Mackenzie HallWindsor observance of Prisoners’ Justice Day is set for Mackenzie Hall on Thursday, August 10.

Event to invite action in solidarity with incarcerated people

Canadians contribute to the perpetuation of a prison-industrial complex that mistreats detainees, say the organizers of an event to commemorate those who have suffered at its hands.

A vigil Thursday, August 10, at the Mackenzie Hall Community Centre marks local observation of Prisoners’ Justice Day, during which inmates and advocates across the country will recognize those who have died in custody. The annual memorial began following the death of Edward Nolan, who committed suicide while held in a segregation cell at Millhaven penitentiary on August 10, 1974.

UWindsor law professors Jillian Rogin and Sujith Xavier are members of the Prison Justice Network Windsor-Essex, which is hosting the event and invites public participation.

“The atmosphere we are trying to create is to provide a space for a community discussion,” says Rogin. “We are looking to start a conversation about how prisons and detention are conceptualized, to memorialize people who have suffered under these conditions and to think about ways to move forward.”

Xavier says his passion for the issue grew out of his personal experiences, first as a refugee who came to Canada as a child, and then as a lawyer representing those seeking refuge in this country.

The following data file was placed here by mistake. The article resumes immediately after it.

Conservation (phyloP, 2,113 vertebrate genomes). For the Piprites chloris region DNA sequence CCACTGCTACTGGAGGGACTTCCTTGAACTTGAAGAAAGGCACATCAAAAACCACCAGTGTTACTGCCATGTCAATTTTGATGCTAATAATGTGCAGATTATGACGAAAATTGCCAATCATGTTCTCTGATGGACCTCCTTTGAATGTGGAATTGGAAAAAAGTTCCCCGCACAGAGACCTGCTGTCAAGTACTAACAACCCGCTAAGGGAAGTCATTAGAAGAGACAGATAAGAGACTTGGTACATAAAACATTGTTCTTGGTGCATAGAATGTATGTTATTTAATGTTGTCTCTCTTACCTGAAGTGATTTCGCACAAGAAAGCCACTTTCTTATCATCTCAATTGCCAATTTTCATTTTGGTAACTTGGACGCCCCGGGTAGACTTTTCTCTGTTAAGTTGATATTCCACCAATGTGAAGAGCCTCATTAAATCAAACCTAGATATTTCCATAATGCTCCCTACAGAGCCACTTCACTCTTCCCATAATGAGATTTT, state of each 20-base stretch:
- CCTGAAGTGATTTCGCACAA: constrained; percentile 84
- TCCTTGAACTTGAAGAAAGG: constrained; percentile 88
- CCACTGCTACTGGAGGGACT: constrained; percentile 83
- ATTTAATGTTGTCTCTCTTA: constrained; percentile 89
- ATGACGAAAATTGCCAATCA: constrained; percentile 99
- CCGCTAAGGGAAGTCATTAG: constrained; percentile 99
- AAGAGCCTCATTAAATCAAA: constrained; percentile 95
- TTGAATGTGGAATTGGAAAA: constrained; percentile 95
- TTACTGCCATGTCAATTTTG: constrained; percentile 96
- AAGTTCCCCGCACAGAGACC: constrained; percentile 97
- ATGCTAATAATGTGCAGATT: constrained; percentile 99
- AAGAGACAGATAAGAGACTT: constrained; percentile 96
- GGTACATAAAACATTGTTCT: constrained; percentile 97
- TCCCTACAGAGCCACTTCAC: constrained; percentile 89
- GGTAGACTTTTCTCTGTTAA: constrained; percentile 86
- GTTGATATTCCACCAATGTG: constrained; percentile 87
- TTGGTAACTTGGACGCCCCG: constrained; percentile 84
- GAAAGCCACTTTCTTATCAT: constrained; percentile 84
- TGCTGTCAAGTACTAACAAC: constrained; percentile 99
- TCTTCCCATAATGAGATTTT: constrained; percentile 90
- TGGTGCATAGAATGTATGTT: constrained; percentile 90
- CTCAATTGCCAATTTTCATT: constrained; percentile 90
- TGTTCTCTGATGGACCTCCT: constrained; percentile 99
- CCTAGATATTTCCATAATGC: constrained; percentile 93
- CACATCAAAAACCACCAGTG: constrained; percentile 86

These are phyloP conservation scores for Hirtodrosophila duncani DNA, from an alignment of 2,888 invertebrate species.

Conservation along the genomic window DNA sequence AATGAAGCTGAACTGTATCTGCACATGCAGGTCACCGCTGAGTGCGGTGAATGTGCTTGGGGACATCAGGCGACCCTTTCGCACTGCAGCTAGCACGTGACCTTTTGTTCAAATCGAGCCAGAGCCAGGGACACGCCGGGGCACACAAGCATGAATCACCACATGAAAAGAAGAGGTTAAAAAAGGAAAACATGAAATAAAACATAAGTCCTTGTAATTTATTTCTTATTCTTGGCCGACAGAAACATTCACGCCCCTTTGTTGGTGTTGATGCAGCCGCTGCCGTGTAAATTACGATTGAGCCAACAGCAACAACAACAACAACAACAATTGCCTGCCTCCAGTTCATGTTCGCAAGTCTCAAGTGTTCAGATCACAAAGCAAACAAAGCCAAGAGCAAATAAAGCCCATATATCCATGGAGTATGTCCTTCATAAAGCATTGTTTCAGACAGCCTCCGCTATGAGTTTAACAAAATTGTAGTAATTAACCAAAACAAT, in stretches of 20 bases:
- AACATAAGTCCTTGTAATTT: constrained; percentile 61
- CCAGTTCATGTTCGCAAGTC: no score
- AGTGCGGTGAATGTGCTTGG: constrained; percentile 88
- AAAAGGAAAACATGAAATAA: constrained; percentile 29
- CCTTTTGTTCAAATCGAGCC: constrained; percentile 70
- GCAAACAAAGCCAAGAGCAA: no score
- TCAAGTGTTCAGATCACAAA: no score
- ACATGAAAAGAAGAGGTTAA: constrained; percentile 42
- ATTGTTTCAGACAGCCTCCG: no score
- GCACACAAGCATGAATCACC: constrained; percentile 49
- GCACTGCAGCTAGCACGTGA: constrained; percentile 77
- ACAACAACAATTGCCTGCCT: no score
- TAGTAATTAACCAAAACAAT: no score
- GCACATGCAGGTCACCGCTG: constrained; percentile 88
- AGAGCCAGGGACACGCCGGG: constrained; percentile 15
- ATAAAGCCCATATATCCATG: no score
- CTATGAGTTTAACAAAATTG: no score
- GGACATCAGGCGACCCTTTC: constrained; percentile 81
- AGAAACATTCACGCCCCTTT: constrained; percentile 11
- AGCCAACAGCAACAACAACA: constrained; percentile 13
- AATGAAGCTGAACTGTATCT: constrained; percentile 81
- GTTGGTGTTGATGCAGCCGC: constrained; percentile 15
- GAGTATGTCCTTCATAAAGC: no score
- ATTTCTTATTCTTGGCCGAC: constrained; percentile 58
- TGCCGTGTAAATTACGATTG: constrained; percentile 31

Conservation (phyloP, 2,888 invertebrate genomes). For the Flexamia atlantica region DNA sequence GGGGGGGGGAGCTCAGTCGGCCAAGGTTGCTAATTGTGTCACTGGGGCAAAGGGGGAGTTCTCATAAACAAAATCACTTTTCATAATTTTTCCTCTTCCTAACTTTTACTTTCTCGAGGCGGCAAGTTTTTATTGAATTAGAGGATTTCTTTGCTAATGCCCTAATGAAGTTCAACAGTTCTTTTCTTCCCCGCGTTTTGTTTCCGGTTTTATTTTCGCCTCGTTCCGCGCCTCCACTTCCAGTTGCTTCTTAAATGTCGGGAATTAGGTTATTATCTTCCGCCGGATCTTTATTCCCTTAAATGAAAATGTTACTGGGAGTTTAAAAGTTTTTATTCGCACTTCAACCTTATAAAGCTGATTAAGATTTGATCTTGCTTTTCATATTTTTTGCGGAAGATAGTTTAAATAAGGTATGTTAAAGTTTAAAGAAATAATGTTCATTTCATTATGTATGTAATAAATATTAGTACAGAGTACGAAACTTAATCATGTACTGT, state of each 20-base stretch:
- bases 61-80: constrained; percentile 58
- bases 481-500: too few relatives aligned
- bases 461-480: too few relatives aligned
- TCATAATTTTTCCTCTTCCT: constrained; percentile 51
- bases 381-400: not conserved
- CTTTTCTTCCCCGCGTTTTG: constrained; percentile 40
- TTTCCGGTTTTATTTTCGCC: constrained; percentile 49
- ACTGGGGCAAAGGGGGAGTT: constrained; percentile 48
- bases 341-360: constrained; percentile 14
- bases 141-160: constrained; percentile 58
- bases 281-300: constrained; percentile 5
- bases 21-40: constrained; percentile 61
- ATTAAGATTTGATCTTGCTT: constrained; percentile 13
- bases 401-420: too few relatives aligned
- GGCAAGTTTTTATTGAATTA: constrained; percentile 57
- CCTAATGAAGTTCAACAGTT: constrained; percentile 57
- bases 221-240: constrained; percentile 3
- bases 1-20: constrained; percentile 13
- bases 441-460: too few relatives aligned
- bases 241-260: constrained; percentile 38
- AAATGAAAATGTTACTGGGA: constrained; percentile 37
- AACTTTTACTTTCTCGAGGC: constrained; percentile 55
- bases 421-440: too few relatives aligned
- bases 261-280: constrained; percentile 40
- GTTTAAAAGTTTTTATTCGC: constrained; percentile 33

“One of my clients was thrown into detention because she was deemed a liar,” he recalls. “She was incarcerated for over a month, leaving behind her three Canadian-born children, including a two-year-old baby.”

He says such harsh treatment is a regular aspect of the system.

“There are a lot of things happening in the name of the administrative state that people don’t know about,” Xavier says. “People would be shocked and appalled.”

Rogin notes those concerns extend to local conditions.

“This is happening in Windsor. This is not a Toronto issue; this is not a Vancouver issue,” she says. “Over-incarceration of Indigenous people is not a problem just in Saskatchewan.”

To highlight the violence against Aboriginal communities in particular, Thursday’s event will feature a drum circle in addition to speakers addressing their own lived experiences in the penal system. It will run 4:30 to 6:30 p.m. Thursday outside the former courthouse and jail, located at 3277 Sandwich Street.